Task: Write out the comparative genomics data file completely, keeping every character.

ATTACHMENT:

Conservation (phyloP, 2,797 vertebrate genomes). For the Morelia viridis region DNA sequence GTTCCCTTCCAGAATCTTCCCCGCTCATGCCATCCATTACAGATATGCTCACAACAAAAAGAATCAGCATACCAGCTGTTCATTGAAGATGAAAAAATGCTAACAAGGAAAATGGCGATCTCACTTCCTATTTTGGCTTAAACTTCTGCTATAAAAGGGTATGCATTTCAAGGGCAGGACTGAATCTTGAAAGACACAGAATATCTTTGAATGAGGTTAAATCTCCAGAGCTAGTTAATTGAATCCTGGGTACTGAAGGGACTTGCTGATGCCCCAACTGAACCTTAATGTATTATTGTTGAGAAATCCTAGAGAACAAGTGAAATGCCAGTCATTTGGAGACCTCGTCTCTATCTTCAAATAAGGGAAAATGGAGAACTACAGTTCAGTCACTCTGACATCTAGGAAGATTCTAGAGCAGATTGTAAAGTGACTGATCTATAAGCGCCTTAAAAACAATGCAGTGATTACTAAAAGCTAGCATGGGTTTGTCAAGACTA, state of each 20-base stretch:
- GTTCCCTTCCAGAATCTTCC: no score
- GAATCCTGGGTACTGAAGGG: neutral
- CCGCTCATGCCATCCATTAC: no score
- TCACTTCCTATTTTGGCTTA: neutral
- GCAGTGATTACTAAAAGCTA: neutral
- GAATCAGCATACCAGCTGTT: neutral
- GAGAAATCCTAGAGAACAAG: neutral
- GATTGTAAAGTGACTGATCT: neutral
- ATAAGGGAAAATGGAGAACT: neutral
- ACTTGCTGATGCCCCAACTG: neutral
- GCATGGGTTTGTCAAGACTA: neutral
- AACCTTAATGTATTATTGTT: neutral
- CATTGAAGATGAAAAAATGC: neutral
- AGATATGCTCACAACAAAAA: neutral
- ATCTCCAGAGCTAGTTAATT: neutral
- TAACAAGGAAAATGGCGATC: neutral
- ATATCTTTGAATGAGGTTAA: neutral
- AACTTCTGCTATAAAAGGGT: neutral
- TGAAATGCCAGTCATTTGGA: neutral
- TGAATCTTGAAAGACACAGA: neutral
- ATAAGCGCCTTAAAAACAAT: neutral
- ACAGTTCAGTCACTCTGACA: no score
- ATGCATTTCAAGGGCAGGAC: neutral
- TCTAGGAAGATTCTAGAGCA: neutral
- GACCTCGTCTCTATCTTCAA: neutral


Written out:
Conservation (phyloP, 2,797 vertebrate genomes). For the Morelia viridis region DNA sequence GTTCCCTTCCAGAATCTTCCCCGCTCATGCCATCCATTACAGATATGCTCACAACAAAAAGAATCAGCATACCAGCTGTTCATTGAAGATGAAAAAATGCTAACAAGGAAAATGGCGATCTCACTTCCTATTTTGGCTTAAACTTCTGCTATAAAAGGGTATGCATTTCAAGGGCAGGACTGAATCTTGAAAGACACAGAATATCTTTGAATGAGGTTAAATCTCCAGAGCTAGTTAATTGAATCCTGGGTACTGAAGGGACTTGCTGATGCCCCAACTGAACCTTAATGTATTATTGTTGAGAAATCCTAGAGAACAAGTGAAATGCCAGTCATTTGGAGACCTCGTCTCTATCTTCAAATAAGGGAAAATGGAGAACTACAGTTCAGTCACTCTGACATCTAGGAAGATTCTAGAGCAGATTGTAAAGTGACTGATCTATAAGCGCCTTAAAAACAATGCAGTGATTACTAAAAGCTAGCATGGGTTTGTCAAGACTA, state of each 20-base stretch:
- GTTCCCTTCCAGAATCTTCC: no score
- GAATCCTGGGTACTGAAGGG: neutral
- CCGCTCATGCCATCCATTAC: no score
- TCACTTCCTATTTTGGCTTA: neutral
- GCAGTGATTACTAAAAGCTA: neutral
- GAATCAGCATACCAGCTGTT: neutral
- GAGAAATCCTAGAGAACAAG: neutral
- GATTGTAAAGTGACTGATCT: neutral
- ATAAGGGAAAATGGAGAACT: neutral
- ACTTGCTGATGCCCCAACTG: neutral
- GCATGGGTTTGTCAAGACTA: neutral
- AACCTTAATGTATTATTGTT: neutral
- CATTGAAGATGAAAAAATGC: neutral
- AGATATGCTCACAACAAAAA: neutral
- ATCTCCAGAGCTAGTTAATT: neutral
- TAACAAGGAAAATGGCGATC: neutral
- ATATCTTTGAATGAGGTTAA: neutral
- AACTTCTGCTATAAAAGGGT: neutral
- TGAAATGCCAGTCATTTGGA: neutral
- TGAATCTTGAAAGACACAGA: neutral
- ATAAGCGCCTTAAAAACAAT: neutral
- ACAGTTCAGTCACTCTGACA: no score
- ATGCATTTCAAGGGCAGGAC: neutral
- TCTAGGAAGATTCTAGAGCA: neutral
- GACCTCGTCTCTATCTTCAA: neutral